WASHINGTON (Reuters) - The U.S. government said on Monday the judge in the trial to stop AT&T Inc’s (T.N) purchase of Time Warner failed to take into account how companies negotiate with each other and seek to maximize profits in considering the Justice Department’s arguments about how the deal would decrease competition.
In the brief for its appeal to the U.S. District Court decision in June, the government also argued the court should have concluded that the merger would give Time Warner more clout at the bargaining table.
Judge Richard Leon ruled in June that the Justice Department was wrong to ask that the $85.4 billion merger be blocked. The government had said it would lead to higher prices for consumers and was illegal under antitrust law.
In writing that ruling, Leon, the government said in its brief, ignored evidence regarding how companies use leverage to bargain with each other and failed to take into account corporate efforts to increase their revenues.
The court’s errors “coloured the court’s view of the facts, leading to a decision that is clearly erroneous in light of the evidence presented at trial,” the Justice Department said.
The core of the Justice Department’s concern about the deal is that AT&T, which owns DirecTV, would use its ownership of Time Warner’s content to make pay TV rivals pay more, thus raising their costs and forcing them to charge consumers more.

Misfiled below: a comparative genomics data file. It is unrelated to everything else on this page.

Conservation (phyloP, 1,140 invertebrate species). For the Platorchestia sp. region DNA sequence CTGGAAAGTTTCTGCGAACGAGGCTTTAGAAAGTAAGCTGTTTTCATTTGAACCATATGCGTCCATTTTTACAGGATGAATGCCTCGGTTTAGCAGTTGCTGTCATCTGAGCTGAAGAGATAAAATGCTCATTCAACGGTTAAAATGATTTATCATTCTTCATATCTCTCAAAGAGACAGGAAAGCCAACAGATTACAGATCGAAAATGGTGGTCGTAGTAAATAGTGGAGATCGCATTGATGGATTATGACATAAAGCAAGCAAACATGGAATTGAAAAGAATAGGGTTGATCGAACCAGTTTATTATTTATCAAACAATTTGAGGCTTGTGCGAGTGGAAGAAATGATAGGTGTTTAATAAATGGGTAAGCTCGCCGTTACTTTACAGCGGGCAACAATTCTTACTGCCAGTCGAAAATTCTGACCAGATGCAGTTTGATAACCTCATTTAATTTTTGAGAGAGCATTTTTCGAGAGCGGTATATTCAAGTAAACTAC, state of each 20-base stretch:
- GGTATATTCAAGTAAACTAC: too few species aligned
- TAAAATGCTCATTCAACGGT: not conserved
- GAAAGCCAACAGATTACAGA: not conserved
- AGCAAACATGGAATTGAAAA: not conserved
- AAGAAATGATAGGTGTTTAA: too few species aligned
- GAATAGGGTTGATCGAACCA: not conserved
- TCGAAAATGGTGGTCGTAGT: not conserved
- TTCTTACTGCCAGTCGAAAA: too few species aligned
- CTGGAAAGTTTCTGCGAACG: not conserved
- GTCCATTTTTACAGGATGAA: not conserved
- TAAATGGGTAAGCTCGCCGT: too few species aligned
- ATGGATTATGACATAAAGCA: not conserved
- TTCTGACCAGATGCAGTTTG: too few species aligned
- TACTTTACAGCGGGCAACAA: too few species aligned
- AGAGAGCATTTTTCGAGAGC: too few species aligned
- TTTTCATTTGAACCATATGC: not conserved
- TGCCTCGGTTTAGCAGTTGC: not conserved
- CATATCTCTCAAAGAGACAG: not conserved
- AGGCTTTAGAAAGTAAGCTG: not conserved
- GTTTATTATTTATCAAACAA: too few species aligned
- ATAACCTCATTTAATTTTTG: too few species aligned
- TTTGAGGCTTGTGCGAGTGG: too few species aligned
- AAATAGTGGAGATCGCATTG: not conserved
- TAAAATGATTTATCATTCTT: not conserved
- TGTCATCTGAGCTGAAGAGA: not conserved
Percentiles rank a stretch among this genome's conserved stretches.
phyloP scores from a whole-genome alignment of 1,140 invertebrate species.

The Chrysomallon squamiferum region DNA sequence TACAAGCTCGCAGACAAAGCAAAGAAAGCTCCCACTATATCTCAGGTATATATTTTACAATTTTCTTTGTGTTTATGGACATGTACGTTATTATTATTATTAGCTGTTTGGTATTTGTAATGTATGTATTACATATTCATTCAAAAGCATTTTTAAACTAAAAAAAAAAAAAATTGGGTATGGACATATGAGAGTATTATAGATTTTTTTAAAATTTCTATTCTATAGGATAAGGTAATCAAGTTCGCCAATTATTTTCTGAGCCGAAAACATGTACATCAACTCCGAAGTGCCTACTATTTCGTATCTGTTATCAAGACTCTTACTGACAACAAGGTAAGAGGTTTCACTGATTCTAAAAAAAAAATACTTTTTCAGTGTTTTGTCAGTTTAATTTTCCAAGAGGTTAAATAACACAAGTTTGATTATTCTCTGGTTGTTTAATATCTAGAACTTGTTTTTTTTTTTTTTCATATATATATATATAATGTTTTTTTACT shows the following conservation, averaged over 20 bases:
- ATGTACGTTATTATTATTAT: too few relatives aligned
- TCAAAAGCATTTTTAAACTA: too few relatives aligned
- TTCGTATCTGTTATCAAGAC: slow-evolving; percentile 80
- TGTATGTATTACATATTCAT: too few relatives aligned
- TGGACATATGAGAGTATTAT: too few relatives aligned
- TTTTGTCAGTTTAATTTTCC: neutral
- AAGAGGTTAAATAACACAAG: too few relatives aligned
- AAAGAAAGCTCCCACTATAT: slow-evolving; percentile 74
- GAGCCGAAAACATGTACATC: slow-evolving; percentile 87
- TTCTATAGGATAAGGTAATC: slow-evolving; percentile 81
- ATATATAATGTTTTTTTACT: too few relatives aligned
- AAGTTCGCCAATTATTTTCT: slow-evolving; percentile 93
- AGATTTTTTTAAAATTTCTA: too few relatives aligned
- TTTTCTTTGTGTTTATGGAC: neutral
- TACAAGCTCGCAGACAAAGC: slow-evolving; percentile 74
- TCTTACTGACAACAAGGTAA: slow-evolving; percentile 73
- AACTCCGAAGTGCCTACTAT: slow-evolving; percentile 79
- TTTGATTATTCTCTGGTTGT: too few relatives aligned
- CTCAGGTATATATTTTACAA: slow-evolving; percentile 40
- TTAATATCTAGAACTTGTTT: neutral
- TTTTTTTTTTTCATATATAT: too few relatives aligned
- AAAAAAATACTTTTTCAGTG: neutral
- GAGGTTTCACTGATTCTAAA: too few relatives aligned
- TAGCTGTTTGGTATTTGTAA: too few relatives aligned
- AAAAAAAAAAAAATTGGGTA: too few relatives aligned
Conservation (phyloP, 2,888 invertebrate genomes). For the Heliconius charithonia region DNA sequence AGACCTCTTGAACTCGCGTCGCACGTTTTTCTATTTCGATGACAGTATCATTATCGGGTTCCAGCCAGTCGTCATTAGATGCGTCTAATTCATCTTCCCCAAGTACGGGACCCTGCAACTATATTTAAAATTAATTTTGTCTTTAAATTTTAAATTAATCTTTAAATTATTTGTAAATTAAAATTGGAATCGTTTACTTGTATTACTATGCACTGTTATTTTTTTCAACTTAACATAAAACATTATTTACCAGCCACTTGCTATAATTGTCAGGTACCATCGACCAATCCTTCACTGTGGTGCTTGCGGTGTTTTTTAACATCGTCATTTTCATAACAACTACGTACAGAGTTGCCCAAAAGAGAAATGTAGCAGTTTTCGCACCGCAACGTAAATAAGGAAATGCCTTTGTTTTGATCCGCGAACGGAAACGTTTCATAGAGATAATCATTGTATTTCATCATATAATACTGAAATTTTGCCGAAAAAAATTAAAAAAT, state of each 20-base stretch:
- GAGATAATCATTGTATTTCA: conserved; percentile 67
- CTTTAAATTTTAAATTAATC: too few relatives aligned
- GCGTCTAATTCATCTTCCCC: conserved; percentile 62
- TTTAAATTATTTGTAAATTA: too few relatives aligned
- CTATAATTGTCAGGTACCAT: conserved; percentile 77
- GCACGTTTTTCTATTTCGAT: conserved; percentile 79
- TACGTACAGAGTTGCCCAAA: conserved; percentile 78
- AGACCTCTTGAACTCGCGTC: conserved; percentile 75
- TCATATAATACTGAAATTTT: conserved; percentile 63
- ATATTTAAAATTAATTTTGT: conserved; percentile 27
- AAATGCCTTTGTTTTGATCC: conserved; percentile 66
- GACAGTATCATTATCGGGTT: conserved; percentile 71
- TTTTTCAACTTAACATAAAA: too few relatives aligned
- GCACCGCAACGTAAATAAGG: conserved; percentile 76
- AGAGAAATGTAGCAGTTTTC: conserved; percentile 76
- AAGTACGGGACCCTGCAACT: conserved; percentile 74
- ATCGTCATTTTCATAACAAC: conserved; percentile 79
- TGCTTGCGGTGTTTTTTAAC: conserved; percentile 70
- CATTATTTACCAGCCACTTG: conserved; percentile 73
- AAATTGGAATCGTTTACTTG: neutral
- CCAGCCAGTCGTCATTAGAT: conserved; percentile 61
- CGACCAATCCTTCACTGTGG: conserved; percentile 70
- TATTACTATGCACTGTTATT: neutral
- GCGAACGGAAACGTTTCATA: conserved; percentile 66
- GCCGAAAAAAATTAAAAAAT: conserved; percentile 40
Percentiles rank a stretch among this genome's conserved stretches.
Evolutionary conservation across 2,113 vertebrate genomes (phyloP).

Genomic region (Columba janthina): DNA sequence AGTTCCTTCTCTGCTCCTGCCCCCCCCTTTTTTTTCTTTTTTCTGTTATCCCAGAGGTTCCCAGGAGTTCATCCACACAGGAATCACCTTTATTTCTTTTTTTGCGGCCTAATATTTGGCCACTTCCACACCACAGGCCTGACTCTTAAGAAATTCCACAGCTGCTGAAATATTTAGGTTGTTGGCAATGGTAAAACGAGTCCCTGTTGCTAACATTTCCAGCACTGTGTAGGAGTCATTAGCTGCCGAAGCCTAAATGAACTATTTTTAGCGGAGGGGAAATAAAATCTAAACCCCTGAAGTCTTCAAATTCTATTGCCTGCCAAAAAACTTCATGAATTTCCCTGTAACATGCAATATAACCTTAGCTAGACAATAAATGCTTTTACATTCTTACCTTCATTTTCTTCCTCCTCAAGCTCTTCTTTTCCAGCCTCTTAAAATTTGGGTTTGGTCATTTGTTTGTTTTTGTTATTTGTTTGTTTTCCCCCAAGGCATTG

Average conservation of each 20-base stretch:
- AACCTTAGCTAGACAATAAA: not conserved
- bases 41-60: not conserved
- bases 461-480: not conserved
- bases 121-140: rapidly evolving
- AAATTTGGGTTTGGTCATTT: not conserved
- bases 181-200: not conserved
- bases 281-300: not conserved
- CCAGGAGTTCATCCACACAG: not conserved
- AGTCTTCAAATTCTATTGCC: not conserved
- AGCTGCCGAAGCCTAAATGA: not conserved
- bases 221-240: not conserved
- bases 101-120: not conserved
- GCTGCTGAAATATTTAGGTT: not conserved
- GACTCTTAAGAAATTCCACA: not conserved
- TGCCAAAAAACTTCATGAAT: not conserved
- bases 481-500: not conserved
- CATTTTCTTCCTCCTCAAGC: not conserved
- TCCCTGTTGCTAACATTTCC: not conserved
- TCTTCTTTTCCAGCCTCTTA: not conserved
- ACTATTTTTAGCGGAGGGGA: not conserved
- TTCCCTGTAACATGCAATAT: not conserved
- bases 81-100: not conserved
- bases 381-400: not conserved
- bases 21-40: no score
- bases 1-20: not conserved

“The district court erroneously concluded that the merger will not give Time Warner any increased bargaining leverage. The reasons the district court gave for finding zero increase in leverage are implausible and internally inconsistent,” the government said in its brief.
AT&T’s General Counsel David McAtee disagreed with the Justice Department’s assessment, saying that the government’s case had “many holes.”
“Appeals aren’t ‘do-overs.’ There is nothing in DOJ’s brief today that should disturb that decision,” he said, using the acronym for the Department of Justice.
The Justice Department has appealed but no date has been set for when the appeals court will hear the case. The deal closed on June 14.
AT&T has said it would manage Time Warner’s Turner cable television networks as part of a separate business unit until February 2019 or the conclusion of the government’s appeal.
The merger, announced in October 2016, was opposed by President Donald Trump. The merged company includes CNN, a frequent target of Trump’s ire.
Reporting by Chris Sanders; additonal reporting by Diane Bartz; editing by Jonathan Oatis